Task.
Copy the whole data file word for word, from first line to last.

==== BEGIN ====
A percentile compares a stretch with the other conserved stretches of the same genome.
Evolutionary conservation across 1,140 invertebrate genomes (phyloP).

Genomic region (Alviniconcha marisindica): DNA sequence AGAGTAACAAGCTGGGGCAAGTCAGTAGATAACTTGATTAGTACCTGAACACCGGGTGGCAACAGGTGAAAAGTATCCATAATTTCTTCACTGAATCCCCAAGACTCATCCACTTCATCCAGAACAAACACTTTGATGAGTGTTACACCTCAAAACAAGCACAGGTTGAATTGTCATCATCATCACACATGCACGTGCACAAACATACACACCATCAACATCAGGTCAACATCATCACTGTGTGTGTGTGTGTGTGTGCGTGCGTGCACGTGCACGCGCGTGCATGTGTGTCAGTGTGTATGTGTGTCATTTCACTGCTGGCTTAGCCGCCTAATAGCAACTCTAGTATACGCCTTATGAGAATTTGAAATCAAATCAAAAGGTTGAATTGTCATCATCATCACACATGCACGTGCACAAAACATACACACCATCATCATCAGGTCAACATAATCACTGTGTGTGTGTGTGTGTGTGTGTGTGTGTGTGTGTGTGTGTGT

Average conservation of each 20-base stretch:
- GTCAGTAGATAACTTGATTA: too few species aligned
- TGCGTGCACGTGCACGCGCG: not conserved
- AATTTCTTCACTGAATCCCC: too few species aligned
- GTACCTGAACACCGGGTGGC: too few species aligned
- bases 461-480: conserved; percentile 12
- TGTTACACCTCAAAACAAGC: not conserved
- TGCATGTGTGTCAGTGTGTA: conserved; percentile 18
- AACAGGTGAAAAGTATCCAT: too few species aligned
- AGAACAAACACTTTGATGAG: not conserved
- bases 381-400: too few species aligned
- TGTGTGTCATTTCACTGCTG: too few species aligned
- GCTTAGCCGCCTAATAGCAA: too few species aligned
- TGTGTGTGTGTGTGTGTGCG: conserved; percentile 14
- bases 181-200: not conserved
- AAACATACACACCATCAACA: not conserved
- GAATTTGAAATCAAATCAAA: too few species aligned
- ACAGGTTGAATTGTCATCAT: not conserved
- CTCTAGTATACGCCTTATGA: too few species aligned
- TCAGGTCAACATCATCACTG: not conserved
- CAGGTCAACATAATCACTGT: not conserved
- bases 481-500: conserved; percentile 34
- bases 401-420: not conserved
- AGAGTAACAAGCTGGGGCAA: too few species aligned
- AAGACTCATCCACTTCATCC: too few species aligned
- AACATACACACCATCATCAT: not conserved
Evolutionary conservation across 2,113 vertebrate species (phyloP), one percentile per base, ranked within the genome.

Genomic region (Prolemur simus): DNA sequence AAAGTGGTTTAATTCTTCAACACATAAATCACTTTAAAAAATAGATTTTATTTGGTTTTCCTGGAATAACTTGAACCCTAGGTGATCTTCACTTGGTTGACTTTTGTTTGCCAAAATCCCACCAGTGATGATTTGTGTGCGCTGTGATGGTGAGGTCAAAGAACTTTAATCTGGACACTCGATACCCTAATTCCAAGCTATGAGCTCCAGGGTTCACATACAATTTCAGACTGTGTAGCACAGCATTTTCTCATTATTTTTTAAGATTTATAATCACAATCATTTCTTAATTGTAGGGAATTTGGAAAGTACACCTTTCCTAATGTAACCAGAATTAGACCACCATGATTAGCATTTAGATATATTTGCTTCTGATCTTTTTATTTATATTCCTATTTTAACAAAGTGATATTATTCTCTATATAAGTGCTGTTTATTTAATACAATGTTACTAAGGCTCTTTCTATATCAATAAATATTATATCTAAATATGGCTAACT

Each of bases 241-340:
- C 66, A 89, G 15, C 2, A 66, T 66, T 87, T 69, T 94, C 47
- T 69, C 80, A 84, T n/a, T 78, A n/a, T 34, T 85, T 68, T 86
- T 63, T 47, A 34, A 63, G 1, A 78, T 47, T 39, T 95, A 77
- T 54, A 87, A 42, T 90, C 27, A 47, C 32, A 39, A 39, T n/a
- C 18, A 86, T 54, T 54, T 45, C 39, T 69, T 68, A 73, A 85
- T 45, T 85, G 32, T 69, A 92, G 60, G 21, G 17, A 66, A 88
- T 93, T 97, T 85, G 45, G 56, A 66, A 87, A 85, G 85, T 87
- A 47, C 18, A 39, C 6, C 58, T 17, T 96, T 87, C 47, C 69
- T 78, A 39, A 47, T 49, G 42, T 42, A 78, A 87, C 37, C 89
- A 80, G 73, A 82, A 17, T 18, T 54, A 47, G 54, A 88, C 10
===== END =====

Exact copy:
A percentile compares a stretch with the other conserved stretches of the same genome.
Evolutionary conservation across 1,140 invertebrate genomes (phyloP).

Genomic region (Alviniconcha marisindica): DNA sequence AGAGTAACAAGCTGGGGCAAGTCAGTAGATAACTTGATTAGTACCTGAACACCGGGTGGCAACAGGTGAAAAGTATCCATAATTTCTTCACTGAATCCCCAAGACTCATCCACTTCATCCAGAACAAACACTTTGATGAGTGTTACACCTCAAAACAAGCACAGGTTGAATTGTCATCATCATCACACATGCACGTGCACAAACATACACACCATCAACATCAGGTCAACATCATCACTGTGTGTGTGTGTGTGTGTGCGTGCGTGCACGTGCACGCGCGTGCATGTGTGTCAGTGTGTATGTGTGTCATTTCACTGCTGGCTTAGCCGCCTAATAGCAACTCTAGTATACGCCTTATGAGAATTTGAAATCAAATCAAAAGGTTGAATTGTCATCATCATCACACATGCACGTGCACAAAACATACACACCATCATCATCAGGTCAACATAATCACTGTGTGTGTGTGTGTGTGTGTGTGTGTGTGTGTGTGTGTGTGT

Average conservation of each 20-base stretch:
- GTCAGTAGATAACTTGATTA: too few species aligned
- TGCGTGCACGTGCACGCGCG: not conserved
- AATTTCTTCACTGAATCCCC: too few species aligned
- GTACCTGAACACCGGGTGGC: too few species aligned
- bases 461-480: conserved; percentile 12
- TGTTACACCTCAAAACAAGC: not conserved
- TGCATGTGTGTCAGTGTGTA: conserved; percentile 18
- AACAGGTGAAAAGTATCCAT: too few species aligned
- AGAACAAACACTTTGATGAG: not conserved
- bases 381-400: too few species aligned
- TGTGTGTCATTTCACTGCTG: too few species aligned
- GCTTAGCCGCCTAATAGCAA: too few species aligned
- TGTGTGTGTGTGTGTGTGCG: conserved; percentile 14
- bases 181-200: not conserved
- AAACATACACACCATCAACA: not conserved
- GAATTTGAAATCAAATCAAA: too few species aligned
- ACAGGTTGAATTGTCATCAT: not conserved
- CTCTAGTATACGCCTTATGA: too few species aligned
- TCAGGTCAACATCATCACTG: not conserved
- CAGGTCAACATAATCACTGT: not conserved
- bases 481-500: conserved; percentile 34
- bases 401-420: not conserved
- AGAGTAACAAGCTGGGGCAA: too few species aligned
- AAGACTCATCCACTTCATCC: too few species aligned
- AACATACACACCATCATCAT: not conserved
Evolutionary conservation across 2,113 vertebrate species (phyloP), one percentile per base, ranked within the genome.

Genomic region (Prolemur simus): DNA sequence AAAGTGGTTTAATTCTTCAACACATAAATCACTTTAAAAAATAGATTTTATTTGGTTTTCCTGGAATAACTTGAACCCTAGGTGATCTTCACTTGGTTGACTTTTGTTTGCCAAAATCCCACCAGTGATGATTTGTGTGCGCTGTGATGGTGAGGTCAAAGAACTTTAATCTGGACACTCGATACCCTAATTCCAAGCTATGAGCTCCAGGGTTCACATACAATTTCAGACTGTGTAGCACAGCATTTTCTCATTATTTTTTAAGATTTATAATCACAATCATTTCTTAATTGTAGGGAATTTGGAAAGTACACCTTTCCTAATGTAACCAGAATTAGACCACCATGATTAGCATTTAGATATATTTGCTTCTGATCTTTTTATTTATATTCCTATTTTAACAAAGTGATATTATTCTCTATATAAGTGCTGTTTATTTAATACAATGTTACTAAGGCTCTTTCTATATCAATAAATATTATATCTAAATATGGCTAACT

Each of bases 241-340:
- C 66, A 89, G 15, C 2, A 66, T 66, T 87, T 69, T 94, C 47
- T 69, C 80, A 84, T n/a, T 78, A n/a, T 34, T 85, T 68, T 86
- T 63, T 47, A 34, A 63, G 1, A 78, T 47, T 39, T 95, A 77
- T 54, A 87, A 42, T 90, C 27, A 47, C 32, A 39, A 39, T n/a
- C 18, A 86, T 54, T 54, T 45, C 39, T 69, T 68, A 73, A 85
- T 45, T 85, G 32, T 69, A 92, G 60, G 21, G 17, A 66, A 88
- T 93, T 97, T 85, G 45, G 56, A 66, A 87, A 85, G 85, T 87
- A 47, C 18, A 39, C 6, C 58, T 17, T 96, T 87, C 47, C 69
- T 78, A 39, A 47, T 49, G 42, T 42, A 78, A 87, C 37, C 89
- A 80, G 73, A 82, A 17, T 18, T 54, A 47, G 54, A 88, C 10